5-Out: Grizzlies fall after three strong quarters in Miami

The new look Grizzlies, led by a pair of 20 year olds, tipped off in earnest on Wednesday night in Miami.

Erik Spoelstra’s Heat squad was short newcomer Jimmy Butler (personal reasons) and Dion Waiters (team suspension). Even without those two recognizable names, the Heat were able to pull away from the Grizzlies after three close quarters in what ultimately ended up a 101-120 game.

In his first regular season game at the helm, Grizzlies coach Taylor Jenkins started the lineup that many predicted of Ja Morant, Dillon Brooks, Jae Crowder, Jaren Jackson Jr., and Jonas Valanciunas.

Memphis jumped out to a 32-24 lead after the first quarter in an uncharacteristically high-scoring initial frame. The Grizzlies even held things together through three quarters, holding on to a one point lead entering the 4th quarter.

It was then that the wheels fell off and Miami had an offensive explosion while the Grizzlies struggled on both ends of the floor.

Miami outscored Memphis 37-17 in the 4th quarter to win easily.

Last season, the Grizzlies struggled mightily in the 3rd quarter of many games so fans should be accustomed to seeing three solid quarters and one flaky one. This game was no exception for the young team.

Here are 5 takeaways from the debut of Ja Morant in a grizzlies uniform.

What Ja is and isn’t

Ja Morant IS an incredible distributor and finisher at the rim. The opening game was a mixed bag of results for the rookie point guard. While earning 4 assists and shooting 6/12 from the field, all of his buckets came at the rim. His second score was an acrobatic in-air behind the head layup off a pass from Jae Crowder.

Morant took it to the rim consistently and forced a lot of contact. Somehow he only shot 4 free throws in a game where there were 64 fouls called between the two sides.

Morant’s performance was enough to earn him the Bass Pro Shops Trophy Game award.

Now, for what Ja isn’t.

He is not the answer on defense against big-bodied guards like Miami’s Justise Winslow, who led all scorers with 27 points and also added 7 rebounds and 7 assists.

Winslow consistently took advantage of his 6’6″ frame and scored over and through Morant at will. Morant even struggled to guard fellow rookie Tyler Herro when matched up against him. There was too much arm swiping and not enough fighting through screens and moving of feet from Morant.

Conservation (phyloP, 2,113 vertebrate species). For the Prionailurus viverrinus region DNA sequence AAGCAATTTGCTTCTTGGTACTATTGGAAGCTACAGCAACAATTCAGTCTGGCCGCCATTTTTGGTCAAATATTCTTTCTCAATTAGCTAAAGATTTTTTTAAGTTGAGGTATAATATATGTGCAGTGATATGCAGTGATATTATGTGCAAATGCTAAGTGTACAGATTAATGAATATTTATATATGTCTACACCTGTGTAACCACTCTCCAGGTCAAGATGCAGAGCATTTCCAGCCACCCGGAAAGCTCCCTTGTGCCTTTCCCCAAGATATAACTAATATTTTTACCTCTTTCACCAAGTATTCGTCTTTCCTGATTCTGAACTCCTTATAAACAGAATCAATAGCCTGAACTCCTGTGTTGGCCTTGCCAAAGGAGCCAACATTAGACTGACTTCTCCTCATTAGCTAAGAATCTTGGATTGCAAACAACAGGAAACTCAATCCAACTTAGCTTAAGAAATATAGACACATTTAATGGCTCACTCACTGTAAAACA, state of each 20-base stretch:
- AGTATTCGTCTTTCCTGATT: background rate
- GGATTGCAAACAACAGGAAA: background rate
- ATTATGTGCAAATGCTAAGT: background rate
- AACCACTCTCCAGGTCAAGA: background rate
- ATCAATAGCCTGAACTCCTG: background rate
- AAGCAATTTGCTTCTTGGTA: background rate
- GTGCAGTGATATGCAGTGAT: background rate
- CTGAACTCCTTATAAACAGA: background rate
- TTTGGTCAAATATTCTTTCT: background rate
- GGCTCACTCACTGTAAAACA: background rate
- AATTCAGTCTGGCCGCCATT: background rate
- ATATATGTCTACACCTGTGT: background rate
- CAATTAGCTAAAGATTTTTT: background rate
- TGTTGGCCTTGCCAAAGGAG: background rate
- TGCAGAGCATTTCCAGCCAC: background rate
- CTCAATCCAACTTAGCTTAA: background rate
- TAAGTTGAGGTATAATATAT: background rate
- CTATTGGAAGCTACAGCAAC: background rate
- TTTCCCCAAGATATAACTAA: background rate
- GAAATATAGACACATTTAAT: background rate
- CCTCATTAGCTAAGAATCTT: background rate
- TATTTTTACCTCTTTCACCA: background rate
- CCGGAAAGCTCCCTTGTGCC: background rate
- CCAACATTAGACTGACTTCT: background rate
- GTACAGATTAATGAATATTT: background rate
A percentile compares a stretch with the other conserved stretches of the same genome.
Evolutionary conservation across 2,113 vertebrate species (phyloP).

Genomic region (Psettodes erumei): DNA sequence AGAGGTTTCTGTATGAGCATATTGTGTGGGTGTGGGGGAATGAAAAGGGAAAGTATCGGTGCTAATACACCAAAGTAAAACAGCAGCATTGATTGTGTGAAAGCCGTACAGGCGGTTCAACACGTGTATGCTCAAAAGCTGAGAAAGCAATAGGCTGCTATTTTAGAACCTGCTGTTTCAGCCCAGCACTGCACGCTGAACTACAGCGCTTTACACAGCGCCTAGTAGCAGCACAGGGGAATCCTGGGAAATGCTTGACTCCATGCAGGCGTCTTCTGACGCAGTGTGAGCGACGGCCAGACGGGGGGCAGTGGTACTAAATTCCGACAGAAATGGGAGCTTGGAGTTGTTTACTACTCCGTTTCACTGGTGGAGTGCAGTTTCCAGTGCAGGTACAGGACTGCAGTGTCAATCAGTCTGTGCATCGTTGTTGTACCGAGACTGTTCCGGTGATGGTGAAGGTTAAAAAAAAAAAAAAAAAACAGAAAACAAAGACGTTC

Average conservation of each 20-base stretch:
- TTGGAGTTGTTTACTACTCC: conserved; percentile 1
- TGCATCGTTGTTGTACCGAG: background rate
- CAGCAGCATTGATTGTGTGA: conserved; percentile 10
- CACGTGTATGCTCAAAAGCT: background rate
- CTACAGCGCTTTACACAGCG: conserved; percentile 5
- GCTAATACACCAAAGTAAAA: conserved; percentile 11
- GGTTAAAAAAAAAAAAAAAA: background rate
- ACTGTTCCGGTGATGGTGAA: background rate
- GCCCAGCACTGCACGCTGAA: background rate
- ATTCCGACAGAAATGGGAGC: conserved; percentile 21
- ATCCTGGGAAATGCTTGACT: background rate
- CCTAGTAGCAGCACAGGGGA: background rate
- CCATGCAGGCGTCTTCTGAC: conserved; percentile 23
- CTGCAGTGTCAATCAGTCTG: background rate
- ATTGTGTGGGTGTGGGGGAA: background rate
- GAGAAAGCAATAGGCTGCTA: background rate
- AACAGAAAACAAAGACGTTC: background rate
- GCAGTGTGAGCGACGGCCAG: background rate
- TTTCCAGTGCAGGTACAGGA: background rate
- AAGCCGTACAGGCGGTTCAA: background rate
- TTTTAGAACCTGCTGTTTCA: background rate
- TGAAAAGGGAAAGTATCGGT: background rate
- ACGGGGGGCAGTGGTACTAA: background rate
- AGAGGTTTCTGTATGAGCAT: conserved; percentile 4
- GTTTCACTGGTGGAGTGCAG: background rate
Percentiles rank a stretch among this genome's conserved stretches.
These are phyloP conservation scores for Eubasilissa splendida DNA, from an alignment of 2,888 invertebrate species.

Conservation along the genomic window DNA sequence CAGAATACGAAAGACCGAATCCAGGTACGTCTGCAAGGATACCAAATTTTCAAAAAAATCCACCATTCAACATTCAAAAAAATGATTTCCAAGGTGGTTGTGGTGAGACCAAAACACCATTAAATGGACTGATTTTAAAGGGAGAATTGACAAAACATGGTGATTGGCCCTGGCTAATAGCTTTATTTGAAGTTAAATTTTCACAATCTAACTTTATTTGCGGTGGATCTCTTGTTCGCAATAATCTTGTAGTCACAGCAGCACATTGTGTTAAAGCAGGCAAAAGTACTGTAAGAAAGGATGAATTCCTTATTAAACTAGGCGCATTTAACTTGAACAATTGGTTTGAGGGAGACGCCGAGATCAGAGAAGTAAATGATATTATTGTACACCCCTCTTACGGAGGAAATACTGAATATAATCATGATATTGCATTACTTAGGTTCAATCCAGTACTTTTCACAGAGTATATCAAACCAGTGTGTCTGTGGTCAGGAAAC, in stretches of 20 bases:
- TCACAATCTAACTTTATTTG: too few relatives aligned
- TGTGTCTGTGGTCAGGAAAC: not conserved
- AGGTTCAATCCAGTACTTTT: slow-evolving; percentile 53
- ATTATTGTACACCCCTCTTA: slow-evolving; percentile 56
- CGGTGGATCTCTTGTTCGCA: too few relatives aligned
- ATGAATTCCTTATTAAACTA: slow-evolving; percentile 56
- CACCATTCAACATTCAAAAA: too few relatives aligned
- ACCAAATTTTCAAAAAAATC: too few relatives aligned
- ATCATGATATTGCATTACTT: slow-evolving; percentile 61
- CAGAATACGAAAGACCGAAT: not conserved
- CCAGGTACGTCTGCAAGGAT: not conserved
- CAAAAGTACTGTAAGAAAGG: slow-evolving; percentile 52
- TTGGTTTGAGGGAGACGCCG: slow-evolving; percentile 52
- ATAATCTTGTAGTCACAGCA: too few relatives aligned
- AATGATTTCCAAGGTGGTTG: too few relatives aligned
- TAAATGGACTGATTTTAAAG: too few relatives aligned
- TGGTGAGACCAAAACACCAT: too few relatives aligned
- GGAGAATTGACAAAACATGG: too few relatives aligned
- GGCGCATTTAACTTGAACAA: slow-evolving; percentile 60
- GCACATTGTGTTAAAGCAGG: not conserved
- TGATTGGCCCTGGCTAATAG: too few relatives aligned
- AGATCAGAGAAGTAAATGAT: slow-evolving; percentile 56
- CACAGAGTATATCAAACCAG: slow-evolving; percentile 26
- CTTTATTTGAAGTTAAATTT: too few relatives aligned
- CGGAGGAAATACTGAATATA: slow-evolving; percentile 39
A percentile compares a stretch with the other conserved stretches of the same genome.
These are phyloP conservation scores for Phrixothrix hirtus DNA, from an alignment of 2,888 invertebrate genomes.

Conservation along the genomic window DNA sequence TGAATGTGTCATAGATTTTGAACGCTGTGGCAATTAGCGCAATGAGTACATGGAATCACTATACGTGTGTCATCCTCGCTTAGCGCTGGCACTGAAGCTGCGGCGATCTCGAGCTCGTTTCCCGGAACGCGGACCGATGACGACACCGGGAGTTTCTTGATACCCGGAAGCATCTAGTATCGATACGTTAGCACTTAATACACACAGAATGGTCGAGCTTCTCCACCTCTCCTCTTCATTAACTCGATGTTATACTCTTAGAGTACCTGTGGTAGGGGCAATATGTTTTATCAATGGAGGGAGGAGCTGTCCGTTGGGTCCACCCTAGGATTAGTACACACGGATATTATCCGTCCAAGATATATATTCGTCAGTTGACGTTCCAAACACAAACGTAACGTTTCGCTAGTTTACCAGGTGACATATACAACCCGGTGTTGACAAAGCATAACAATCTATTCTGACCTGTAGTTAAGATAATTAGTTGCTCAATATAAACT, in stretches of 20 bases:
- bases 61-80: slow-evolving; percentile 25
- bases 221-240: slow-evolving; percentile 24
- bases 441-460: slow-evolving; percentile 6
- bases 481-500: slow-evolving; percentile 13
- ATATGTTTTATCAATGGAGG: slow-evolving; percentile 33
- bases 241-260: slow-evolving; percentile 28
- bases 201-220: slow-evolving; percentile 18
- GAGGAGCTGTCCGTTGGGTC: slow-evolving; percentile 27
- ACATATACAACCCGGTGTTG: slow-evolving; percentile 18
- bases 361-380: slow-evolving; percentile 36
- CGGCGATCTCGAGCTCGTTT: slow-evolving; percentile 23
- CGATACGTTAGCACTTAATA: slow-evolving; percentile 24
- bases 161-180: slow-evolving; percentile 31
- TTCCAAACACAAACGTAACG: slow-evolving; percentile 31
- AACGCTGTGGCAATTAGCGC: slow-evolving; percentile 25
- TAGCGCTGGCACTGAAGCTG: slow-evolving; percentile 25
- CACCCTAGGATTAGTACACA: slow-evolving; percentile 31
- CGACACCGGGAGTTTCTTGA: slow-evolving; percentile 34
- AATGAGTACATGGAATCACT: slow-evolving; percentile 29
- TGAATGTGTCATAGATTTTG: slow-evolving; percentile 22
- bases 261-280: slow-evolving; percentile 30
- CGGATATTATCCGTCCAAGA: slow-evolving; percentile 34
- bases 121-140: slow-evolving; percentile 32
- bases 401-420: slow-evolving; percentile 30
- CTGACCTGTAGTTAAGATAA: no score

Morant also got welcomed to the NBA by Chris Silva, a rookie out of South Carolina. Ja may be able to out-jump most opponents, but his thin frame and the fact that he is at a height disadvantage will be weaknesses he will have to figure out.

Letting it fly will be awkward

We all know that Taylor Jenkins is determined to usher in this new era of Grizzlies basketball through a 5-out (yes, we are stealing that name for our column) offensive scheme.

The goal of this modification in playing style is for Memphis to find their way to the modern NBA through an increased amount of three point attempts and pace.

Last year’s Grizzlies played at a pace of 97.15 possessions per game, which was good for dead last in the NBA. Last night, they played much faster at 112 possessions.

While one mission was accomplished, the main goal of this increased pace was not realized as the Grizzlies shot a putrid 5/32 from behind the arc. That’s 15.6%, you guys.

Jae Crowder shot 2/9, Jaren was 0/6, and Grayson Allen was 1/5. Brandon Clarke did nail his lone three point attempt off a clever pass from Grayson Allen.

A basketball game is four quarters

I don’t make this a point to insult your intelligence, I just want to point this out in hopes that the Grizzlies will come across it and remind themselves of this fact next time they take the floor.

While the game mostly felt competitive, with 15 ties and 10 lead changes, the Grizzlies endured a scoring drought over 4 minutes while giving up a 17 point run to Miami.

The Grizzlies seemed to be jumping at every pump fake the Heat through at them, which was a certain cause for many of Miami’s free throws.

Brandon Clarke impressed me with his ability to alter shots while not being drawn in by too many fakes.

Tyus Jones – backup PG extraordinaire

For the first time since the start last season when Shelvin Mack was randomly (and very shortly) balling out. I feel good about the Grizzlies backup PG slot.

In 24 minutes of play, Jones scored 15 points and dished out a team high 7 assists while going +6 in +/-. He shot 6/12 from the field, with all but one shot in or adjacent to the paint.

Jones looks to be a solid player who takes care of the ball and can help keep the flow of the game going when Morant is on the bench.

So. Many. Fouls.

I get that it’s a new season and the officials are also getting their game legs (whistles) under them. I’m going to chalk the high amount of fouls called up to that logic.

As a point of reference, whistles were so abundant that the home crowd even started a “ref, you suck” chant that could be heard through the TV.

In total, 31 fouls were called on Memphis and 33 on Miami.

A trio of Grizzlies were whistled for 5 fouls: Jackson, Brooks, and Valanciunas. JV only played 16 minutes in the contest, but the decision to pull him was also related to load management due to him recovering from a foot injury.

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